The plasmid host in this study was the Gamma-proteobacterium Shewanella oneidensis MR-1 ATCC 700550, isolated from river sediment (in this study named briefly MR-1). It was shown to poorly maintain plasmid pBP136 in the absence of selective pressure (see Fig. 1)54. For the host range experiment Sphingobium japonicum UT26SR, Pseudomonas putida KT2440, Escherichia coli MG1655 and E. coli EC100 were used55. All except the S. japonicum strain were grown in LB (Lysogeny Broth) culture medium, and S. japonicum UT26SR was grown in 1/3-LB (3.33 g Bacto tryptone, 1.67 g yeast extract and 5 g NaCl per liter). All cultures were grown overnight, or for 2 days for S. japonicum, at 30 °C, and where required the media were solidified with 1.5% (wt/vol) agar and supplemented with 50 µ−1 kanamycin (km50) and/or 50 µ−1 rifampicin (rif50) (LB-km and LB-rif). The MR-1 fur mutant strain (Fur protein deletion) was a gift from Dr. Zhou Jizhong39. All experiments were performed under at least Biosafety Level 1 conditions in a Biosafety Level 2 laboratory.

Plasmid pBP136 is a cryptic IncP-1β plasmid isolated from Bordetella pertussis 32. It was found in a Bordetella pertussis strain isolated from an infant that died of whooping cough. Since this plasmid contained no selectable markers, plasmid pBP136Km was used here, a derivative of the wild-type plasmid containing a kanamycin resistance gene32. Plasmids were transferred into new strains either by electroporation or by conjugation using a biparental mating method. Plasmids were isolated by a modified alkaline lysis protocol as described in Sambrook and Russell (2001)56 or by using the Qiagen® Plasmid Midi Isolation Kit (Qiagen, Valencia, CA, USA).

Evolution experiment

Plasmid pBP136Km was transformed by electroporation into an LB-adapted MR-1 strain26. Five separate transformants were selected from a LB-km plate and transferred to five separate test tubes containing 5 ml LB-km and incubated overnight at 30 °C in a rotary shaker incubator (200 rpm); these represented the ancestors of five separately evolved populations called lineages L1-L5. Subsequently, each 24-h period (+/−1 h), 4.9 µl of culture was transferred to new tubes containing 5 mL LB-km, which were again incubated for 24 h, resulting in approximately 10 generations of growth per day. This was repeated daily for 100 days, or 1,000 generations. Cultures were archived in glycerol at −70 °C every 10 days. At generation 1,000 subsamples of each population were diluted and plated on LB-km agar and incubated overnight at 30 °C. Several colonies were randomly selected from each lineage and archived in glycerol at −70 °C. These clones were numbered and named after the lineages they were isolated from, thus clone L1-1 was clone 1 from lineage 1. Plasmids isolated from these clones were named after the clone, thus pL1-1 is the plasmid found in clone L1-1.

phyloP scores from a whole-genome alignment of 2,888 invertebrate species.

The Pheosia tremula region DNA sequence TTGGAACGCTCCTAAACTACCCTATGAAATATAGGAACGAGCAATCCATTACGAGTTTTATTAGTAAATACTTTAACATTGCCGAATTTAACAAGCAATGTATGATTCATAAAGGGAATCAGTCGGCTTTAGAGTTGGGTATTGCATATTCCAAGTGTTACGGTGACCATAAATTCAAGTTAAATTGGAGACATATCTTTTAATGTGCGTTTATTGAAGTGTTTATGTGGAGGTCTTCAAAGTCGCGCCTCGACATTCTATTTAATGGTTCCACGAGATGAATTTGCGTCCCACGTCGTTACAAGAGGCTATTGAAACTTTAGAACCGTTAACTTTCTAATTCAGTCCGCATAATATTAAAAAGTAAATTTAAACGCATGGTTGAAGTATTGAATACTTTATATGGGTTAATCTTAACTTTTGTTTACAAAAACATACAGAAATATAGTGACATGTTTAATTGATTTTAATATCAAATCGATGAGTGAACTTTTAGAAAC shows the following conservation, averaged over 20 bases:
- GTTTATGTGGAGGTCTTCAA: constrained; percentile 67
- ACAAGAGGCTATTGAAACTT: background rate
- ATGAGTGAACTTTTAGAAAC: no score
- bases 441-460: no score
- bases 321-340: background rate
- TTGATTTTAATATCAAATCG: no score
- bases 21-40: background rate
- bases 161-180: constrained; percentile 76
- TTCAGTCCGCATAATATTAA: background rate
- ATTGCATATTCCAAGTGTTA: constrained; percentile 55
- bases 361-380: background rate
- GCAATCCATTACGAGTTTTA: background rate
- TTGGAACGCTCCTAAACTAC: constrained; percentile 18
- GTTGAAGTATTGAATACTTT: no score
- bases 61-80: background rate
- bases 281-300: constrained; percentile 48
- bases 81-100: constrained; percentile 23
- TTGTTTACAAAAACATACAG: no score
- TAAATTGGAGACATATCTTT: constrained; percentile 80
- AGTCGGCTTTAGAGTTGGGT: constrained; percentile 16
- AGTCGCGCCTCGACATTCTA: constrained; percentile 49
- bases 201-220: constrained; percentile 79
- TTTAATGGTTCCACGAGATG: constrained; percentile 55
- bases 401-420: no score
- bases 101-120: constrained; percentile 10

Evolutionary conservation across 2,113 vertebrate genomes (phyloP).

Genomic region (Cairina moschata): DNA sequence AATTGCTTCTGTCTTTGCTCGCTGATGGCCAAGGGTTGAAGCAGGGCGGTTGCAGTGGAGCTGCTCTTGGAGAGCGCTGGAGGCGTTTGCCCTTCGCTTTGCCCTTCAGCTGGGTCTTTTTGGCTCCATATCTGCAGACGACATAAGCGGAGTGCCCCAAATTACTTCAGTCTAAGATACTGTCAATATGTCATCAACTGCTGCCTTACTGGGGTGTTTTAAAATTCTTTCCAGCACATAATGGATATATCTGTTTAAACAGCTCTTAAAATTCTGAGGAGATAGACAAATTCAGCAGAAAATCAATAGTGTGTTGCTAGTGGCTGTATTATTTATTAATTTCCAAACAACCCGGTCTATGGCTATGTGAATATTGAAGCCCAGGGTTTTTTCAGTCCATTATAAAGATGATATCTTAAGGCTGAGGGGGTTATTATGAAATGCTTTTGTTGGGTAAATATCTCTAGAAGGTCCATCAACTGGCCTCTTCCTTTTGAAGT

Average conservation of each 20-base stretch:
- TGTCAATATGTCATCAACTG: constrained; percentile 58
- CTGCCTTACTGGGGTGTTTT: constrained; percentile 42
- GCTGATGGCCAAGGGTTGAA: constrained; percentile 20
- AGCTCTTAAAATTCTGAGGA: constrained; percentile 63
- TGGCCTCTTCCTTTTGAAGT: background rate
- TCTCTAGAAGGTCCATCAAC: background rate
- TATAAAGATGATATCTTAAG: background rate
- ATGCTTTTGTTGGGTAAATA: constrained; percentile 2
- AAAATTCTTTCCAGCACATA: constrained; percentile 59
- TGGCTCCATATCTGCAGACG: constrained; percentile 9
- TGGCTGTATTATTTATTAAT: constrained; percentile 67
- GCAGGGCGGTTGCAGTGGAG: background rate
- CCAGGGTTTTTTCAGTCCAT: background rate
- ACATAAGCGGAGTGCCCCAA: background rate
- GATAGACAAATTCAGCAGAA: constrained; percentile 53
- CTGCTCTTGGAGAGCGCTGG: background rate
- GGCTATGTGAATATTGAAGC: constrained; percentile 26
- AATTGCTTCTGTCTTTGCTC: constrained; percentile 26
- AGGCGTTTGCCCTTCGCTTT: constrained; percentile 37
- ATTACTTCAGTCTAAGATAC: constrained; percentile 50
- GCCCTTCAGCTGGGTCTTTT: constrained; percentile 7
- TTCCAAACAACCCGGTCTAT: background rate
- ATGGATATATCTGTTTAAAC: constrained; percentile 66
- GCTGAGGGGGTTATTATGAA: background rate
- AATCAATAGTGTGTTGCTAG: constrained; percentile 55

Plasmid persistence assays

Plasmid persistence was determined for 6 days as previously described57. Briefly, triplicate cultures were grown overnight in LB-km and aliquots (4.9 µl) were transferred into 5 ml of fresh culture medium without antibiotic. The latter was repeated daily for 6 days. Each overnight culture was serially diluted and plated on LB agar plates. After overnight incubation at 30 °C, 52 single colonies were randomly selected and replica plated on LB and LB-km agar. The ratio of the number of colonies grown on LB-km and LB was calculated and represents the fraction of plasmid-bearing cells. For S. japonicum, the protocol was the same except samples were transferred and plated every 2 days, and the medium used was 1/3 LB.

Statistical analysis

Comparison of the dynamics of the plasmid persistence was carried out using a plasmid population dynamics model34, 35, as described by us previously29. A more thorough description of the model and statistical methods is provided in the SI. Briefly, the Bayesian Information Criterion (BIC) was used to determine if the persistence dynamics of two bacteria-plasmid pairs where similar or not. Briefly, the model describes the dynamics of plasmid loss in a population using a set of underlying parameters: the frequency of plasmid loss, the fitness cost of plasmid carriage, and the conjugation frequency. By fitting the model to the data, we then determined if one or two sets of parameters more likely explained the two plasmid persistence dynamics that were compared with each other. When two sets were more likely to explain each of the dynamics separately, the strains being compared were considered to show a difference in plasmid persistence.